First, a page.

- Illinois Attorney General Lisa Madigan has issued a binding opinion concerning the City of Bloomington City Council, finding that the City Council violated the Open Meetings Act for discussing potential litigation in closed session when litigation was not probable or imminent.
- The Illinois attorney general further limits its interpretation of the scope of the Open Meetings Act's "probable or imminent litigation" exception, holding that the exception allows discussion of litigation strategy and posture only, and not issues underlying the litigation threat.
Illinois Attorney General Lisa Madigan has issued a binding opinion concerning action taken by the City of Bloomington City Council. The binding opinion further limits the attorney general's interpretation of the Illinois Open Meetings Act (OMA) exception authorizing discussion of probable or imminent litigation in closed session.
Illinois Public Access Opinion 17-004
In Public Access Opinion 17-004, issued on June 6, 2017, the City of Bloomington City Council was accused of violating the OMA for going into closed session to consider terminating an intergovernmental agreement with the Town of Normal. Bloomington contended that it had a right to unilaterally terminate the agreement, but Normal claimed otherwise. Based on this disagreement, Bloomington's City Council entered closed session pursuant to Section 2(c)(11) of the OMA and made a finding that litigation was probable. Based on this finding, the City Council discussed in closed session whether the city should terminate the agreement in light of possible litigation.
Section 2(c)(11) of the OMA authorizes discussion in closed session of litigation when 1) an action against, affecting or on behalf of the particular public body has been filed and is pending before a court or administrative tribunal, or 2) the public body finds that an action is probable or imminent. If there is no filed or pending litigation, Section 2(c)(11) requires the public body to record and enter the finding of why an action is probable or imminent in the minutes of the closed meeting.
Relying exclusively on a 1983 attorney general opinion – Ill. Att'y Gen. Op. No. 83-026 – interpreting a prior, but substantially similar version of Section 2(c)(11), the attorney general concluded that Bloomington's closed session discussion violated the OMA in two ways.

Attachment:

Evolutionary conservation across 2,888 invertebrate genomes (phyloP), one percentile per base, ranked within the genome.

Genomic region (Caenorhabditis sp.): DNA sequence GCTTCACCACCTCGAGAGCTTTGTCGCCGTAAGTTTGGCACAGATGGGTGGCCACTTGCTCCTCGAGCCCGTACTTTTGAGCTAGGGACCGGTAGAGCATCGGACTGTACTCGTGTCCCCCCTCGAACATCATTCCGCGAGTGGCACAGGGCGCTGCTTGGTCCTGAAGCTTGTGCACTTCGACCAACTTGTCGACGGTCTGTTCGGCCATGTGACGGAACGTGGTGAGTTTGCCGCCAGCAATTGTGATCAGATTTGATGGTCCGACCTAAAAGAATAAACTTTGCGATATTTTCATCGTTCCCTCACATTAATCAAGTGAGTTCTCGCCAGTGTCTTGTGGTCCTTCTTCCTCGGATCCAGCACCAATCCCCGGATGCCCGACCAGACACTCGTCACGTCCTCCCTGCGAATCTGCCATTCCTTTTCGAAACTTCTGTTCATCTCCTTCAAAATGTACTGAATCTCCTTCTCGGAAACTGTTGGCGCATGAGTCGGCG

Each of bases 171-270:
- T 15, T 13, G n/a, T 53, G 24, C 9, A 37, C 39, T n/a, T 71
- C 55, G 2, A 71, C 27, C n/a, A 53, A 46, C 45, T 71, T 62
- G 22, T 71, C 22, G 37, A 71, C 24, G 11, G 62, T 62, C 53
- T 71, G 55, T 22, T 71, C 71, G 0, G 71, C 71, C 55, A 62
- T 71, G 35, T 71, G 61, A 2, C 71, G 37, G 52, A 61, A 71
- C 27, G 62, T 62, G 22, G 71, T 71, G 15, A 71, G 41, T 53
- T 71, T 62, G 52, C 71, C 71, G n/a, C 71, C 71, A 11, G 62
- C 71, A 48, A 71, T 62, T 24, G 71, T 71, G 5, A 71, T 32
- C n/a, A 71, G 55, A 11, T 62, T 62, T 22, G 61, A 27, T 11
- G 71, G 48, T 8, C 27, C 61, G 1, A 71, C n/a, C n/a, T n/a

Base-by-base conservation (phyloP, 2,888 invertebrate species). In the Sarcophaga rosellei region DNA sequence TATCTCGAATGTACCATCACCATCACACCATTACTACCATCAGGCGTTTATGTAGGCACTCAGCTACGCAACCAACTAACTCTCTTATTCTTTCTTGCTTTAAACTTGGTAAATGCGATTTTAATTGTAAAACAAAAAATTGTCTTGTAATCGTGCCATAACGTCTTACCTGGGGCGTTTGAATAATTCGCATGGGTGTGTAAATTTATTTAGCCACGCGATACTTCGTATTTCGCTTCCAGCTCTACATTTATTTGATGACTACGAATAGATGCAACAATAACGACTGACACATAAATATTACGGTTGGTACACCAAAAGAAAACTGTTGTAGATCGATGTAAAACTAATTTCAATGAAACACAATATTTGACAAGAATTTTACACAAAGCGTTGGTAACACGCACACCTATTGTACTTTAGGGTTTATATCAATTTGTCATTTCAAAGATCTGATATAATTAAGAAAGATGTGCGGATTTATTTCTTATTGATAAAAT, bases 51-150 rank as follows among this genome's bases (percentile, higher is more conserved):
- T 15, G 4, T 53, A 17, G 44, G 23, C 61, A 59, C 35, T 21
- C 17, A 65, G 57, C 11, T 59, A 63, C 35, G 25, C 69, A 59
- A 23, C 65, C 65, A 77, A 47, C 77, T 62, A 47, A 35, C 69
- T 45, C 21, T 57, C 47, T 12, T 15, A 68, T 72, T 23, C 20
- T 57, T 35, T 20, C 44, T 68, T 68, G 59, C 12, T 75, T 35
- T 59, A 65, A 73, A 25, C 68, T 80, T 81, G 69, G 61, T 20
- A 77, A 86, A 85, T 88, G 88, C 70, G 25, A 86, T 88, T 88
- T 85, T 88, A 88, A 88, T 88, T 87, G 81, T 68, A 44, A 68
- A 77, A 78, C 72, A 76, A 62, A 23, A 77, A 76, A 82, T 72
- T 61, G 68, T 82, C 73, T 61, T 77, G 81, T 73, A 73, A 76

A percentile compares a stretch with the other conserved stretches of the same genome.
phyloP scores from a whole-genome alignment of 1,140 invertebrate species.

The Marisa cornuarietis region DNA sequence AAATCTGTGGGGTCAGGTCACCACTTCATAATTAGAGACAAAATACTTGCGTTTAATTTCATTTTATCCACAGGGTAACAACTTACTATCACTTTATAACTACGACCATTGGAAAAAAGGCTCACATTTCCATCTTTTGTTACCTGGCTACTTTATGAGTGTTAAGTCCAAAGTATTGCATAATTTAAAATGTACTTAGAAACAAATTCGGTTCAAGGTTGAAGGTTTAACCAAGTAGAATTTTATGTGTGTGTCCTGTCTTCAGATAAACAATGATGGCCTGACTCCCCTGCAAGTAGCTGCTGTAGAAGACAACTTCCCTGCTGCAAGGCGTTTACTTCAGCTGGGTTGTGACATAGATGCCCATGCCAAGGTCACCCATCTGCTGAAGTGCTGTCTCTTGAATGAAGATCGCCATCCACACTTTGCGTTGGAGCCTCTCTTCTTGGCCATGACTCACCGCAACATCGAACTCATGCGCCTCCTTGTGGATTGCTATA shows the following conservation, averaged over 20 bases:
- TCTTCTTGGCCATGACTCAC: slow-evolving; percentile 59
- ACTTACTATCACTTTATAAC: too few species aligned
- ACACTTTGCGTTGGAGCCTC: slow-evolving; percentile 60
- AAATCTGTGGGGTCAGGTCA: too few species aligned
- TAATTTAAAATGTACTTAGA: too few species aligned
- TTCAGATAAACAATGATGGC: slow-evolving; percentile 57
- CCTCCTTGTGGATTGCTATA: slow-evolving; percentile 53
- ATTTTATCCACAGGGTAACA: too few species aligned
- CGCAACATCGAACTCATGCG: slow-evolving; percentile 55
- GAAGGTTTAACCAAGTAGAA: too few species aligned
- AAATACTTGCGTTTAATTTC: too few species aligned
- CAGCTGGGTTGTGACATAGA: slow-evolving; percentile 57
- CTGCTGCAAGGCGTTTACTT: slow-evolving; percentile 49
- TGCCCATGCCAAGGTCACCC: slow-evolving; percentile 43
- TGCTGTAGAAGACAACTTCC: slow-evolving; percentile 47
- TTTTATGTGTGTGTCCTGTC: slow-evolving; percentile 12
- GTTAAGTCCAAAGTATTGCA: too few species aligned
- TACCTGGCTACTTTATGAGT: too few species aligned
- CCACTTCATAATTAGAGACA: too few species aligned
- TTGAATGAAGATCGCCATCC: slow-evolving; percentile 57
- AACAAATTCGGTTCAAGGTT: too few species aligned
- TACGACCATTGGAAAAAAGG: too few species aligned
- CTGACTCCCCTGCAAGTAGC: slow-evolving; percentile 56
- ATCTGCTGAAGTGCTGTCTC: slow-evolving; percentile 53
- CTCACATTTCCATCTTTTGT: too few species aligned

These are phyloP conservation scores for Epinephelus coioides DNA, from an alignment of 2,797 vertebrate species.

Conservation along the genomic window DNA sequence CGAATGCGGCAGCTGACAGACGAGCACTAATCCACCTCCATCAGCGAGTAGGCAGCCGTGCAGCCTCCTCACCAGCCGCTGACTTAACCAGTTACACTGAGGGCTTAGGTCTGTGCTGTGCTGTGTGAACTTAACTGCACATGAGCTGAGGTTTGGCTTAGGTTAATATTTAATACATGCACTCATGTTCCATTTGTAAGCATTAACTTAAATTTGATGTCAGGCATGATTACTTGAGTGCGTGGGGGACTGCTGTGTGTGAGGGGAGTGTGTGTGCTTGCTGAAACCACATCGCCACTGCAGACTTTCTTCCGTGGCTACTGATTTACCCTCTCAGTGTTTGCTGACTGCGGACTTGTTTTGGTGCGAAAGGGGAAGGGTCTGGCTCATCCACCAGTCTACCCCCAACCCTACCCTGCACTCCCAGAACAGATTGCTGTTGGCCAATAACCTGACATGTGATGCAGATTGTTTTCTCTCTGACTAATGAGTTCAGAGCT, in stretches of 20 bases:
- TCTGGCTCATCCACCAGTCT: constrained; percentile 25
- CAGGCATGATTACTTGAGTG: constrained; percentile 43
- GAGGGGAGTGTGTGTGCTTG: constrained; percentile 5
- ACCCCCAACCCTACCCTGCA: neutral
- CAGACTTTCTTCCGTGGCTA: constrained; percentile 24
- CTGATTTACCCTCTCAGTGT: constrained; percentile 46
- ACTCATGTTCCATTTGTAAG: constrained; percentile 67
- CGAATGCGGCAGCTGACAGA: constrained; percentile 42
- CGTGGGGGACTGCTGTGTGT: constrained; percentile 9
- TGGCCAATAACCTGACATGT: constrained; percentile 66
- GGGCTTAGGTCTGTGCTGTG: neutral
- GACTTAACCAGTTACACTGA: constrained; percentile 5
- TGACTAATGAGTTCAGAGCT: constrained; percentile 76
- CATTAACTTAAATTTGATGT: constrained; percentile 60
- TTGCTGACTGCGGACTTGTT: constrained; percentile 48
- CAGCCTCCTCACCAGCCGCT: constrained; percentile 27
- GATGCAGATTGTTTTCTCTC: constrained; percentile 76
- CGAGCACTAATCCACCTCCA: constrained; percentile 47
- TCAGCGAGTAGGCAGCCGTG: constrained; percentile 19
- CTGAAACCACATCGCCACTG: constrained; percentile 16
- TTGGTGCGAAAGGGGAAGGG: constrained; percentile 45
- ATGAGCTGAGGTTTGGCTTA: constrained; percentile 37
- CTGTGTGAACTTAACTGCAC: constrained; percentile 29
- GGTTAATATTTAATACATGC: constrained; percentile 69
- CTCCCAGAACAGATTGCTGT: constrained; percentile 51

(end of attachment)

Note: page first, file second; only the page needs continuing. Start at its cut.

First, the attorney general found that the City Council did not have a reasonable basis for finding that litigation was probable or imminent. According to the attorney general, "[f]or litigation to be probable or imminent, warranting the closing of a meeting, there must be reasonable grounds to believe that a lawsuit is more likely than not to be instituted or that such an occurrence is close at hand." The fact, without more, that a public body may be named in litigation is not sufficient. The attorney general determined that it was not necessarily unreasonable for the City Council to believe that terminating the agreement could at some point result in litigation. However, the dispute between Bloomington and Normal had been going on for some time. The attorney general concluded that the City Council did not have reasonable grounds to believe that a lawsuit was more likely than not to be instituted or was otherwise close at hand.
Second, the attorney general faulted Bloomington's City Council for discussing the "City Council's course of action with respect to the Agreement" in closed session, and not only the litigation. The attorney general explained that Section 2(c)(11) permits public bodies to discuss in closed session only "strategies, posture, theories, and consequences" of the litigation itself, and not deliberation on the underlying issues that may result in litigation. The essence of the attorney general's opinion is that Section 2(c)(11) should be interpreted narrowly and cannot be used to move deliberations on controversial issues into closed session because there is a threat, however significant, of litigation. Accordingly, under the attorney general's interpretation, any discussion in closed session on the underlying issues must be necessary in order to analyze specific litigation strategies, postures, theories and consequences.
Absent from the attorney general's opinion is any discussion of the legislative history or case law interpreting Section 2(c)(11). Also absent is any recognition that there may be a significant public interest in allowing public bodies to discuss and deliberate in closed session on an issue that is likely to lead to litigation. An overly narrow interpretation of Section 2(c)(11) may remove important opportunities for local governments to avoid litigation.
The attorney general opinion is binding only on the City of Bloomington. Nevertheless, this binding opinion shows how the attorney general will view the scope of the litigation closed session exception in similar circumstances. The attorney general will scrutinize a public body's findings that litigation is probable or imminent. According to the attorney general, the mere possibility that a matter may result in litigation or a threat of litigation by a hostile party cannot be used alone as a talisman to justify closed session. Public bodies should make sure before engaging in closed session deliberations pursuant to the probable or imminent litigation exception in the OMA that: 1) their findings are reasonable in light of the actual risk of litigation, and 2) their reasons for finding that litigation is more probable than not or close at hand are detailed in the closed session minutes and on the verbatim recordings.
More significantly, even in situations in which there is a justified finding of probable or imminent litigation, the attorney general's interpretation restricts the ability of public bodies to engage in confidential deliberations on issues underlying the threat of litigation.